Quebec distracted driving law 2018: what it means

I spent some time to figure out what’s in the new Quebec distracted driving law. Basically, I wanted to know if my current setup is allowed. My smartphone is in a holder on the air vent. I run Waze and listen to podcasts. I usually never have to press any buttons, unless I want to play a new podcast.

Here’s what I discovered

First, let’s start with a summary on the Transport Quebec website. It is a long sentence with a few commas. See if you can figure it out.

It is prohibited for any driver of a road vehicle, cyclist, or user of a motorized mobility aid to use a cell phone or any other portable device designed to transmit or receive information or to be used for entertainment purposes, or to use a display screen. Some exceptions are allowed.


II est interdit à tout conducteur d’un véhicule routier, à tout cycliste et à tout utilisateur d’une aide à la mobilité motorisée qui circule sur la chaussée de faire usage d’un téléphone cellulaire ou de tout autre appareil portatif conçu pour transmettre ou recevoir des informations ou pour être utilisé à des fins de divertissement, ou de faire usage d’un écran d’affichage. Certaines exceptions sont prévues.

Source: https://www.transports.gouv.qc.ca/fr/code-securite-routiere/Pages/csr.aspx

If I was re-writing it and cutting out all the extra words, I would write: “A driver cannot use a cell phone or use a display screen.”
I understand what a cell phone is. But what is a “display screen”? Do they mean a tablet? I assume so. They don’t want people watching movies while driving. But do they also mean the car’s built-in screen, that allows you to pick a radio station on some cars? It’s not clear. I reviewed Bill 165 and “display screen” is not defined.
 
What about the “some exceptions are allowed” phrase. I had to check the law to see what these exceptions are. Below is the relevant article of the law. All bolding below is mine.
“443.1. Every driver of a road vehicle and every cyclist are prohibited from using a portable electronic device or a display screen, except in the following cases:

I’m not sure if “portable” applies only to “electronic device” or to “display screen” also. This is an important point. Some cars have built-in display screens to pick a radio station or even turn on the air conditioning. I assume built-in display screens are not affected by the law if for no other reason that they are generally boring and how could the government make it illegal to turn on the radio while driving.

Let’s continue. Here is the first exception to the prohibition:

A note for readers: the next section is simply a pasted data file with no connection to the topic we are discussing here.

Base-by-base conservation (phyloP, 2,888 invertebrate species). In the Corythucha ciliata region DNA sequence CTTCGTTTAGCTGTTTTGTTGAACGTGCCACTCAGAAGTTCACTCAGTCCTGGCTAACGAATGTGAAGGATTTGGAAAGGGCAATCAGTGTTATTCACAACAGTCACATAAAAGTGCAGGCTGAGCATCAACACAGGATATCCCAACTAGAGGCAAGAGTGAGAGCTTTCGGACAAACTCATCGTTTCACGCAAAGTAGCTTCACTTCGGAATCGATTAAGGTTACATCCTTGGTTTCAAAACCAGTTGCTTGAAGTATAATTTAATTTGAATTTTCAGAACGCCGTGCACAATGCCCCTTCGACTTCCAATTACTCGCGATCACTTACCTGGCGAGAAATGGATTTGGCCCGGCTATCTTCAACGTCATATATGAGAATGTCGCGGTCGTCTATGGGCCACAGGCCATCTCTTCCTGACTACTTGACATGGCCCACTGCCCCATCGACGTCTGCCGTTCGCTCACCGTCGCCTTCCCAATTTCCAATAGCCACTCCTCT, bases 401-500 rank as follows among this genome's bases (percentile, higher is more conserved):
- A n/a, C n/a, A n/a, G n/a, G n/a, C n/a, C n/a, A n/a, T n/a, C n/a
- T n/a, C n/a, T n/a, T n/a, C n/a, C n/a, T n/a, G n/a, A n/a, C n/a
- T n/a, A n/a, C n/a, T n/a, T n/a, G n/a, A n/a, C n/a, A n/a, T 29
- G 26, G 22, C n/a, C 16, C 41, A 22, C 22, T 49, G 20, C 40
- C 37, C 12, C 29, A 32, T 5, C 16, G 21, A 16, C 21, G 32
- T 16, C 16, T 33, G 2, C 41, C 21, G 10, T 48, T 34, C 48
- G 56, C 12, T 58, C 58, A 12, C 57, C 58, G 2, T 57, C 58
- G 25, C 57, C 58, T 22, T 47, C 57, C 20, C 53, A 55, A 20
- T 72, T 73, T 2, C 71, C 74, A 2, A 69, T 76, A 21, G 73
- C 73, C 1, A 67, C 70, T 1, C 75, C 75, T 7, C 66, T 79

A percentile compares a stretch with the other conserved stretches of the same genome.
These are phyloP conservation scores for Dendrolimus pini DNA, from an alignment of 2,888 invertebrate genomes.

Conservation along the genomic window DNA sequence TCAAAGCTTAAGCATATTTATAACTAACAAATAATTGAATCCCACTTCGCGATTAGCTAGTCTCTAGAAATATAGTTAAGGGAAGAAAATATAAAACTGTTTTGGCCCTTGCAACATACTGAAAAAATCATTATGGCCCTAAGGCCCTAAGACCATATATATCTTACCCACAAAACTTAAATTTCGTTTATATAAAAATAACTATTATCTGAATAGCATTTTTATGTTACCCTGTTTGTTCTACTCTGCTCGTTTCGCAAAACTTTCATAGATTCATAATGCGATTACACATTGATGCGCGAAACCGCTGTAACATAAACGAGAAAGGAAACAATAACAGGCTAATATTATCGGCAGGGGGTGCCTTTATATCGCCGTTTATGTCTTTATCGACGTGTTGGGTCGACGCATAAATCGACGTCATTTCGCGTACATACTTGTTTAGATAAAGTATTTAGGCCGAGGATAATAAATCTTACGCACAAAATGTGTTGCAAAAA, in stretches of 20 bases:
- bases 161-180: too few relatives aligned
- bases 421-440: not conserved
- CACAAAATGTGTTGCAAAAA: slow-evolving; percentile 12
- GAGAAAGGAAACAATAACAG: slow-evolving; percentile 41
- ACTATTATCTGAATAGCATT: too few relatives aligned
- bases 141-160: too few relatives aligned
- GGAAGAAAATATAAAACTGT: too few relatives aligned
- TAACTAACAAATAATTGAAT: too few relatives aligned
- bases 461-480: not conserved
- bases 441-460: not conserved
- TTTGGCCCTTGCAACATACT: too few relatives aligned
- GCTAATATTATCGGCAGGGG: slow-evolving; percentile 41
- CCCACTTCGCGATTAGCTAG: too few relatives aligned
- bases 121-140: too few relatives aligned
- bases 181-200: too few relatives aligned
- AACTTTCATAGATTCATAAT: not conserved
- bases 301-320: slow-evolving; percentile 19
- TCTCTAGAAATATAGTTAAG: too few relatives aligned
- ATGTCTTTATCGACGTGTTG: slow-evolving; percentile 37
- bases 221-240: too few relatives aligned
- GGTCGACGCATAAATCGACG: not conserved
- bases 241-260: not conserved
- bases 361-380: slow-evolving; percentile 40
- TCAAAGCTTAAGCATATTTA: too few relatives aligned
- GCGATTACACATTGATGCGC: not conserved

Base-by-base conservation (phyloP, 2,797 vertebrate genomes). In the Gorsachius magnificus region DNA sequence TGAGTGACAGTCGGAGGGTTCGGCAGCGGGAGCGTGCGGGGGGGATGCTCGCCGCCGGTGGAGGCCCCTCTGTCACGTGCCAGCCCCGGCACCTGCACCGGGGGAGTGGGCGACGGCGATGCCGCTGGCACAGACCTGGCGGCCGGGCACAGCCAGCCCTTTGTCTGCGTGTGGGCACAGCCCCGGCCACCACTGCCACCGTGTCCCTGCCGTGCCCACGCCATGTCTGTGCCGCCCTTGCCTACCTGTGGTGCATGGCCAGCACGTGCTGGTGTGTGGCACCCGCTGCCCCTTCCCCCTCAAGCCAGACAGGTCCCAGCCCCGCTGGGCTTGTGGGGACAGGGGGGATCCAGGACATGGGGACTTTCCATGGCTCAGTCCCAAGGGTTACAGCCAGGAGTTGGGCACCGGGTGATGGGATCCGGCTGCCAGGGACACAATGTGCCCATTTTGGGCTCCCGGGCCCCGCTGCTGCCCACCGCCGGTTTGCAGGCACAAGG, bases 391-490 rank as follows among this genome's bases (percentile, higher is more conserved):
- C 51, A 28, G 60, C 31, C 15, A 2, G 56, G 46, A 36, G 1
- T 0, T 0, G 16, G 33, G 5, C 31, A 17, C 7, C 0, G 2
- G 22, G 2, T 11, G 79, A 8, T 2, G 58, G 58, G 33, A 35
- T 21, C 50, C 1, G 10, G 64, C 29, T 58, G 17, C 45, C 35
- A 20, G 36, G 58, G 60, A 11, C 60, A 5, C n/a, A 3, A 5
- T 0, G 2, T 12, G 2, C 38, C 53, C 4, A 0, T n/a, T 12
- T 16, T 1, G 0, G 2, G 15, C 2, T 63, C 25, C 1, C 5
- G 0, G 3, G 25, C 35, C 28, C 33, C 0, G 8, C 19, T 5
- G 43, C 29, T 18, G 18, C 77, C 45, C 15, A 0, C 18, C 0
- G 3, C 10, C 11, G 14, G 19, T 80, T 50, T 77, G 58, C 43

• (1) the driver of the road vehicle sends or receives telephone calls using a hands-free device;

So far so good. Obviously if you say “Okay Google, Call Mary” then you aren’t interacting with a screen. Makes sense. The next exception has four parts to it (a to d) and you must comply with all four parts to benefit from the exception.

    • (2) the driver of the road vehicle or the cyclist consults the information displayed on a display screen, including that of a portable electronic device, or activates a screen function if the screen
      • (a) displays only such information as is relevant to driving or riding the vehicle or related to the operation of its usual equipment;
      • (b) is integrated into the vehicle or mounted on a bracket, whether detachable or not, attached to the vehicle;

Part “a” seems to be the Waze exception. You are allowed to “consult” (ie, look at) your GPS navigation from time to time or “activate” (ie, press the app button) a screen function.

Part “b” is the phone holder exception. You can use your smartphone if the phone is in a phone holder. If you don’t have one, you should really get one. There’s no more excuse. A $1.50 phone holder from Dollarama will save you hundreds of dollars in tickets.
      • (c) is placed so as not to obstruct the driver’s or cyclist’s view, interfere with driving or riding, or prevent the operation of equipment or reduce its efficiency and in a manner that does not present a risk of injury in an accident; and
      • (d) is positioned and designed in such a way that the driver of the road vehicle or cyclist can operate and consult it easily.

Part “c” says don’t put the cell phone somewhere that is blocking your view of the road. Duh.

Part “d” says don’t put your cell phone in that little space near the cigarette lighter where you won’t be able to easily see your GPS navigation. Parts “a” to “d” are inclusive. Meaning you need to follow all of them.

What does this all mean?

Based on my understanding of the text, here is what the law is trying to get everyone who uses a cell phone to do:
  1. Put your iPhone/smartphone in a phone holder on the vent, so that it is easy to glance at and doesn’t block your view of the road.
  2. Do not hold the phone in your hand while driving.
  3. You can press buttons to “activate” an app, such as Waze, Google Maps, or your music app, for instance.
  4. Do not text while driving. You cannot text with your hands under any circumstances — even if the phone is in a cradle. Period. If you want to send a message, you’d better figure out how to use voice commands like “Okay, Google… Send a message to Mary.”
This is my interpretation of article 443.1 of Bill 165. Please comment below if you disagree or have any experience with this.
phone holder
A better return-on-investment that most stocks.
Advertisements

Leave a Reply

Please log in using one of these methods to post your comment:

WordPress.com Logo

You are commenting using your WordPress.com account. Log Out /  Change )

Google+ photo

You are commenting using your Google+ account. Log Out /  Change )

Twitter picture

You are commenting using your Twitter account. Log Out /  Change )

Facebook photo

You are commenting using your Facebook account. Log Out /  Change )

Connecting to %s